Firefox and Chrome may not be allowed on locked Windows 8 tablets despite the speed with which Mozilla and Google have jumped on making their browsers compatible with the new Microsoft operating system.
Microsoft has said that tablets based on power-pinching ARM processors will be closed systems that can be upgraded only via Microsoft.
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“Consumers obtain all software, including device drivers, through the Windows Store and Microsoft Update or Windows Update,” according to a Building Windows 8 blog explaining Windows on ARM (WOA) policies.
A spokesperson for the company didn’t have anything to say on the record when asked about how this applies to competing browsers, but likely that is something to be hashed out in licensing agreements between the company and whatever hardware manufacturers decide to build WOA-certified devices.
The way Microsoft describes WOA, it is a hardware-software bundle much the same as an iPad and that would create warranty issues if unauthorized software were installed.
Microsoft makes a good case for binding the hardware to the software; that limits the allowable applications to those vetted by Windows Store, and operating system maintenance is left up to Windows Update. Both of these conditions can help boost security by limiting the attack surface for malware and by keeping the system patched.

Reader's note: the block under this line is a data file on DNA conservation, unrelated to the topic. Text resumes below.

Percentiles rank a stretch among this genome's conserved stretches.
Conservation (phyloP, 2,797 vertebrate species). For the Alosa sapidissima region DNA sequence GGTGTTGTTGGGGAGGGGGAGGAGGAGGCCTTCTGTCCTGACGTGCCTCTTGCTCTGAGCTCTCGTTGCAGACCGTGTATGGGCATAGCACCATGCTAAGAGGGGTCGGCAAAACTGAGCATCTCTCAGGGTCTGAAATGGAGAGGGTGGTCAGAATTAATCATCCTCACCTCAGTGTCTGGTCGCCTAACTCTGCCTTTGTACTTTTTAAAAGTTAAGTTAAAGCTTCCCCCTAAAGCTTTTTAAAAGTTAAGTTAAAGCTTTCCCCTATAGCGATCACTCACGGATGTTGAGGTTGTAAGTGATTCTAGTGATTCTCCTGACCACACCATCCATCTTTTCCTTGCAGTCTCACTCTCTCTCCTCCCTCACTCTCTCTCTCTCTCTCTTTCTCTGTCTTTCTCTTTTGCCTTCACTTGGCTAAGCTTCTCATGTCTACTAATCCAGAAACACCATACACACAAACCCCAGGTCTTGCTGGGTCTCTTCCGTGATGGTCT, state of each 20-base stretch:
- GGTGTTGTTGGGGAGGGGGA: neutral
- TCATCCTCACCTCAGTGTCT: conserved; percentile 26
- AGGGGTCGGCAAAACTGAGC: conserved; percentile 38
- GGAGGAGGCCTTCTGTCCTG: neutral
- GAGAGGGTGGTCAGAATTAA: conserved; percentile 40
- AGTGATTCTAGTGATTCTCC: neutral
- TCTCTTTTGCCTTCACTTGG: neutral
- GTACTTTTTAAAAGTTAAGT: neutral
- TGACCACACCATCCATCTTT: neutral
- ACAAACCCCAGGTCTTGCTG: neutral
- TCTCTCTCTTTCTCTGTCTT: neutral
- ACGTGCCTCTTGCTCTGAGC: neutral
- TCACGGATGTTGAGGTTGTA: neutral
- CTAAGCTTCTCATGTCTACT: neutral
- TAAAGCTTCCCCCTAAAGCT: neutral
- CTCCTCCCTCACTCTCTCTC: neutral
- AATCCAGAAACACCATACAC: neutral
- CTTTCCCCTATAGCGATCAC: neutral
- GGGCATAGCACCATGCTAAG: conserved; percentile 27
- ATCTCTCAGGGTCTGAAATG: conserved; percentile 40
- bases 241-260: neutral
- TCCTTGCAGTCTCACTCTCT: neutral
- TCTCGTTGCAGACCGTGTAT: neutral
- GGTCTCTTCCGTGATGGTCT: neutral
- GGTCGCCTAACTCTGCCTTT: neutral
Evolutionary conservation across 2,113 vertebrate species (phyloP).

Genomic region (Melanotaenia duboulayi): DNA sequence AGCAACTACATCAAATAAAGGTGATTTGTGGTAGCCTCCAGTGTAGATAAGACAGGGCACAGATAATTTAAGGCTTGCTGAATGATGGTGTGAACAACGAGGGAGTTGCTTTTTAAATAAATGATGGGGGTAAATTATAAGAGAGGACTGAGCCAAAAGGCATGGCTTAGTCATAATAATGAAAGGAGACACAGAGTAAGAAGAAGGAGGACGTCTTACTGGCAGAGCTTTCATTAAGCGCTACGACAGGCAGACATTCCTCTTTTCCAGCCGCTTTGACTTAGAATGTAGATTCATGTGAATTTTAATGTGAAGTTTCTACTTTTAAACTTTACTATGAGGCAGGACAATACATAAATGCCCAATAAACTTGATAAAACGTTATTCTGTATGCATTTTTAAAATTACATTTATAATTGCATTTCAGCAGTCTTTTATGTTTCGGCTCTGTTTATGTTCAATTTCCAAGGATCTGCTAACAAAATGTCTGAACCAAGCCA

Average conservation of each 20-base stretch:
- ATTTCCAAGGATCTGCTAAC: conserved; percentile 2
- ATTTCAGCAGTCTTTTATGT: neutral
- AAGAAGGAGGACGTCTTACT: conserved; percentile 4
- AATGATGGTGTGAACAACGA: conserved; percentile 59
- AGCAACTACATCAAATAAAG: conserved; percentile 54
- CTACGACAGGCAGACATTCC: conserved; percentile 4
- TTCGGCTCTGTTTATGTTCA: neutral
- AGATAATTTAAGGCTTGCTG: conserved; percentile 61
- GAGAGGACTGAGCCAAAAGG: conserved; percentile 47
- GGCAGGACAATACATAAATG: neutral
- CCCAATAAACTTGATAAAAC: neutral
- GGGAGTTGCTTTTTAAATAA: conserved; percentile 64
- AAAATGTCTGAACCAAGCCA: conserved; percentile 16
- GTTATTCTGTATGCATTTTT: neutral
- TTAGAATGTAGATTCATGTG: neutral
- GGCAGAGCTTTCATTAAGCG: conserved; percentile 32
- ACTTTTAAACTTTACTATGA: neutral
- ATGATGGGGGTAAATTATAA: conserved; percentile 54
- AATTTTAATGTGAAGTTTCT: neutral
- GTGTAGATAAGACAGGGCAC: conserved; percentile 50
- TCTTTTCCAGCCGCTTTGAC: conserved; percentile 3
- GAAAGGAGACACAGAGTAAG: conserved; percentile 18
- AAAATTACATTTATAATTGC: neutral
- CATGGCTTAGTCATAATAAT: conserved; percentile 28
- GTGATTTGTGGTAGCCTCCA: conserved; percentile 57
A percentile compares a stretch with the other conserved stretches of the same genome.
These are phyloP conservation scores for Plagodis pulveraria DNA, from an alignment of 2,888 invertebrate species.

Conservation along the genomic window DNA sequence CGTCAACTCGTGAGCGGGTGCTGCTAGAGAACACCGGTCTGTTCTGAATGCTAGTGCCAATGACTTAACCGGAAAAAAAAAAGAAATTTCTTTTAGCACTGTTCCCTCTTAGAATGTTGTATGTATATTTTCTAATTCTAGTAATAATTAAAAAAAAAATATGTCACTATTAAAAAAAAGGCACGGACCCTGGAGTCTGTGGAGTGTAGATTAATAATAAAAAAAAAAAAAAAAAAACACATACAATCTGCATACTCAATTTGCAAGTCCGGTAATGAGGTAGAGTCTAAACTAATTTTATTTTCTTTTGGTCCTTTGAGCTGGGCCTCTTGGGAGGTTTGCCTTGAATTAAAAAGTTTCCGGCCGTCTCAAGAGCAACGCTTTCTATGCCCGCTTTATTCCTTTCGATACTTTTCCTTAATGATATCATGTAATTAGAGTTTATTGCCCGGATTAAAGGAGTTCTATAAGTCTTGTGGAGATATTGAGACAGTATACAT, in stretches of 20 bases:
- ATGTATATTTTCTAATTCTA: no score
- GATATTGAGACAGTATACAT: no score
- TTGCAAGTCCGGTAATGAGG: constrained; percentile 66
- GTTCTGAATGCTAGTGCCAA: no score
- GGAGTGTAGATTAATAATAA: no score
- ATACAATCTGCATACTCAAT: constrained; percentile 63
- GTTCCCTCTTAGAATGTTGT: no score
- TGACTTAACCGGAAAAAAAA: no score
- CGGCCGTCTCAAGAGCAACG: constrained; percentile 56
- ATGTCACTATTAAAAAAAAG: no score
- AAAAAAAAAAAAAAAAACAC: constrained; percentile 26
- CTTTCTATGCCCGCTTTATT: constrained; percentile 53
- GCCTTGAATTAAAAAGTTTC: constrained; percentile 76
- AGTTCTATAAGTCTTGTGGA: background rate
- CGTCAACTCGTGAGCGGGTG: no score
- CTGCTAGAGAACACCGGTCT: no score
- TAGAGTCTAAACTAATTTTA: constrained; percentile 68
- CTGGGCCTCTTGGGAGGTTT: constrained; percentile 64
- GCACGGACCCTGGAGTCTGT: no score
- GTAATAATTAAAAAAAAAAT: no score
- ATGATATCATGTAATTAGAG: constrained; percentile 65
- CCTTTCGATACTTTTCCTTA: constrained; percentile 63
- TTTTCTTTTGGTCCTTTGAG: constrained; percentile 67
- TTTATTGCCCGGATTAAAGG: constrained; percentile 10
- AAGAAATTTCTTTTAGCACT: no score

In turn vetting the software and keeping the operating system upgraded will keep the devices running faster.
The downside is that customers buy a device and have to treat it the way Microsoft says they can even though they own it. Those who want to write their own apps – and Microsoft encourages developers to write Metro-style apps that take advantage of Windows 8’s touch support – will have to submit them first to the Windows Store. That’s something that might be unattractive for authors of proprietary apps.
The alternative is jailbreaking and blowing the warranty.
The upside is that this decision likely hasn’t been set in stone – yet.
Meanwhile, the Firefox and Chrome browsers being developed for Windows 8 will certainly be allowed on non-ARM Windows 8 machines, so X86 tablets and other touch and keyboard/mouse devices will be able to port them.
To be fair, IE 10 is different enough from IE 9 and Firefox and Chrome to warrant a look. After a test drive, some users will no doubt prefer it to the competitors.